He developed this treatment model when working with the Drug Enforcement Agency.

"What I discovered is by taking people to remote, and often exotic, locations where I completely immerse them in a foreign environment and take them out of their comfort zones I was able to induce rapid change in their thinking and how they deal with problems," he insisted.

Evans service are called adventure based counseling.

"Imagine learning how to better cope with your problems and learn more about yourself then you ever have in three weeks in Jamaica rather than three years in some stuffy therapist's office," he said.

One of his clients several years ago was the son of a wealthy couple who were suddenly killed in an accident. When his parents died the young man, who was addicted to heroin, inherited a very large and successful company worth a fortune.

Evans was scheduled to go on a fishing trip when he got the call from a group of executives. The company's board of directors called Evans in and said the young man had to be fixed.

They told him no expense should be spared. They gave Evans everything he needed including a ton of cash to pay for the trip and a car. Evans was on a mission.

"I went and found him at a hotel. The door was open. I went in and said, 'hey it's me, Jim, ya know from the party last night.' The kid asked no questions and just went along because he was so out of it. He came to a few times as we traveled, but when he really came to, we were in the middle of the ocean," he said.

There was nothing the young man could do to get back to his toxic environment. They went on a boat, they fished, they snorkeled and they talked. Evans got to know, and counsel the young man.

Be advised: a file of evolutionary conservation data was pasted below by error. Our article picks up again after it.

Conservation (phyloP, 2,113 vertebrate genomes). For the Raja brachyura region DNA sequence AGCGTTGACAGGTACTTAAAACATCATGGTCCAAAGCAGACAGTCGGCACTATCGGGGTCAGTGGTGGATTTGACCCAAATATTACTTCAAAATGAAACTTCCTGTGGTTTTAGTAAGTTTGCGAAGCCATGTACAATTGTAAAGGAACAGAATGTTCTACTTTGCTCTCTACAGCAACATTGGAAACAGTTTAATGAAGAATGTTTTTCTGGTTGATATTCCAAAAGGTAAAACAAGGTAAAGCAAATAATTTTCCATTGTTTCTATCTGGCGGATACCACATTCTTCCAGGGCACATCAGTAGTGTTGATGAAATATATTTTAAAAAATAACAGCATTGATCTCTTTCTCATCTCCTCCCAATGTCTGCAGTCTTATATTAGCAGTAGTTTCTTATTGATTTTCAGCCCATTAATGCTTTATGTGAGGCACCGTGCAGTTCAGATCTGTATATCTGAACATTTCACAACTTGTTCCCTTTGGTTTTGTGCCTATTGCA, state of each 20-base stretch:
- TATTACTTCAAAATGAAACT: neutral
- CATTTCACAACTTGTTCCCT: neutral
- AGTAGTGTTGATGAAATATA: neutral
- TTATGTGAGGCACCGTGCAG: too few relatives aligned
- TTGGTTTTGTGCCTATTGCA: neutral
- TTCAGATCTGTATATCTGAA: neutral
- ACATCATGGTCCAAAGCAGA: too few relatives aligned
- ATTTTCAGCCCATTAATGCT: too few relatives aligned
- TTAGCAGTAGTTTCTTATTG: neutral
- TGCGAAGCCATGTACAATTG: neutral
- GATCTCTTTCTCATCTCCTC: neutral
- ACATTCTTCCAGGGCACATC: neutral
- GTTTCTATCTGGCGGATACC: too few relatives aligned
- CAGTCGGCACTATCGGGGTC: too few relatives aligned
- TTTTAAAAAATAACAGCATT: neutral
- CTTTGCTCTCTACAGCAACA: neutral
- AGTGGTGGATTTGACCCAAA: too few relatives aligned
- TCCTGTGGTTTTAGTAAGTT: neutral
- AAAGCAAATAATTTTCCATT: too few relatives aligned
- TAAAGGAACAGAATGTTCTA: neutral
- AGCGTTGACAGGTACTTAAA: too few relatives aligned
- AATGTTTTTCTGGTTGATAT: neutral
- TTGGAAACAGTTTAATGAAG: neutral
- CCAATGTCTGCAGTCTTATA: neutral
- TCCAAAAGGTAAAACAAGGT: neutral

"Weeks later he came back happy and healthy," Evans said.

Although Evans provides adventure based counseling to clients who have the resources, what about the people who don't have the resources to just jet away one-on-one on a private trip with a counselor?

"You can't stop people from doing what they want to do," said Evans.

He added if people don't want to change, they won't. But if they do want to change, they have to change everything about their environment and everything they know. That sometimes means the place they live, their job, their friends and sometimes their partners.

"I know I have to change almost everything if I want to overcome my problem," admitted Joe.

Changing almost everything and having a good attitude is the key.

"Attitude in life is everything, but people with attitudes who are adjustable are the most likely to be helped," said Evans. "The first key is to find someone to relate to and trust. Talk to pastors at church. Pastors save lives everyday."

He added to also meet with help groups like Narcotics Anonymous or Alcoholics Anonymous. A big key is to stay away from people who bring you down.

"Get involved with healthy people," he said. "Develop a strong support system with family, friends, churches and support groups."

"There is really no one model that fits everyone," Evans admitted.

This series continues next week about prescription drug abuse

Staff writer covering Independence Township and Clarkston area.